Shadow Cabinet was an interview series I created to share the stories of women leading the fight to defend human rights in the United States in 2017.
I’m talking about the rights of immigrants, refugees, people of color, native peoples, the LGBTQ community, and women; reproductive rights; environmental rights; and our constitutional rights in general, including our right to freedom of speech.
While so much incredible reading material is available – and there’s so much good information about concrete action to take in resistance to discrimination, hate and injustice in our country – I still felt overwhelmed, and in need of a different way to connect and learn. So every week during the project, I spoke with a new subject. These were women working in politics, education, nonprofits, media and more.
My questions for each leader were few: what is the nature of your work, how can we support you, and/or how can we emulate you in our own lives and communities. Each week, I took her advice in any way I could, whether that meant a donation, a phone call, a letter, or some other action.
Why only women? Let’s just say that the silhouette of the would-be president who exited the stage on Nov. 9, 2016 remained ever-present in my field of vision, kind of like when you look away from a bright light and see its shadow everywhere. In the weeks that followed, whenever I saw a discussion or board or panel where women are absent or outnumbered, it stood out to me like never before. I noticed the absence of women leaders in my own mental lists of the standouts and experts in some of the areas now under threat in our country, and I wanted to remedy that. I needed a deeper bench of women leaders. I wanted to be able rattle off a long list of women who should fill the Cabinet seats at the White House, and the women who should be on those secretaries’ speed dials.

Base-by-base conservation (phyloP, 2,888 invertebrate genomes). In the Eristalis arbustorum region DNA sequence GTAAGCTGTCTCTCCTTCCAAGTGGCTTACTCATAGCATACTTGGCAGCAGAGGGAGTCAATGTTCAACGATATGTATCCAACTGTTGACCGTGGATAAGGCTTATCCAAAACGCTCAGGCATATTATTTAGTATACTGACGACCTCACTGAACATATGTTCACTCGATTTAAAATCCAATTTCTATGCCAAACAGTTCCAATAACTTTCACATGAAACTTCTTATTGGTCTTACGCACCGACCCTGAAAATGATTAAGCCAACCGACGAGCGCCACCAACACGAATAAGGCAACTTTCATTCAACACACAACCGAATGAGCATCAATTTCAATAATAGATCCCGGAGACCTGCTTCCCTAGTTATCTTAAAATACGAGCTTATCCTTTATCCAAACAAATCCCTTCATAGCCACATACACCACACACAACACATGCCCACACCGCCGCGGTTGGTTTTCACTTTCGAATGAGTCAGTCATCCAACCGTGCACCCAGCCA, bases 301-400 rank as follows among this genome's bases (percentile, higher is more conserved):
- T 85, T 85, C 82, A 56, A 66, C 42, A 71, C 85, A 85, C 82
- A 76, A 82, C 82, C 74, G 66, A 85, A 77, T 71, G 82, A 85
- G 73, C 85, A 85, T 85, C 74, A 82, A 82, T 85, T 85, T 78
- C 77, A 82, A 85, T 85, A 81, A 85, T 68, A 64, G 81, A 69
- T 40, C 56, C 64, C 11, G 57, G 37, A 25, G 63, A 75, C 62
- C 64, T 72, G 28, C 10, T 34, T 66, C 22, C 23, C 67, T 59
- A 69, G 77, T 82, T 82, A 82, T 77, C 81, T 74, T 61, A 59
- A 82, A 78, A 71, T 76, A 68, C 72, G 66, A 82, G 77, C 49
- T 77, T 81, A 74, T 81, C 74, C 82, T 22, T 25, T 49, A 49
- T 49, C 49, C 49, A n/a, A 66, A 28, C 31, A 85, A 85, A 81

It was a short project, but meeting these extraordinary women truly enriched and changed my life. Take a look at Shadow Cabinet.
Jan. 31, Immigration: Allegra Love, founder of the Santa Fe Dreamers Project – ‘Before you say you want to help, say you want to learn.’ Hear Love’s insights into how we can do a better job of supporting great local nonprofits without overwhelming them.
Feb. 7, Education: Alyse Surratt Galvin, Co-Founder of Great Alaska Schools – ‘This is grassroots, just authentic.’ Learn how she turned 19 pies into $16 million and infuses fun and creativity into her public-school advocacy.
Feb. 14, Arts and Activism: Maryam Pugh, founder of Philadelphia Printworks – ‘Can we bridge this gap?’ We talked about the divided nature of feminism, how activism meets art, and how the shirt on your back can spark a conversation.
Feb. 21, Congressional Oversight: Laura Moser, the founder of Daily Action – ‘Making calls is the gateway drug to political involvement.’ The creator of a congressional calling service that helps hundreds of thousands of people keep the pressure on their elected officials chatted with Shadow Cabinet about newfound optimism, finding our voice, and her $30,000 phone bill.
March 7, Press Secretary: Mariana Santos, founder of Chicas Poderosas – ‘Don’t be the one clipping your own wings.’ A journalist who quit her job to run the international network she created to empower women to tell their stories using digital media, Santos discussed gender, diversity and how the U.S. political climate is amping up her outreach.
March 21, Department of Justice: Lauren Fine and Joanna Visser Adjoian, founder of the Youth Sentencing and Reentry Project – ‘Nothing is black and white: there’s a lot of gray.’ Two Philadelphia lawyers describe the injustice facing young people being sentenced to adult prison, and what they’ve learned from the young people they support.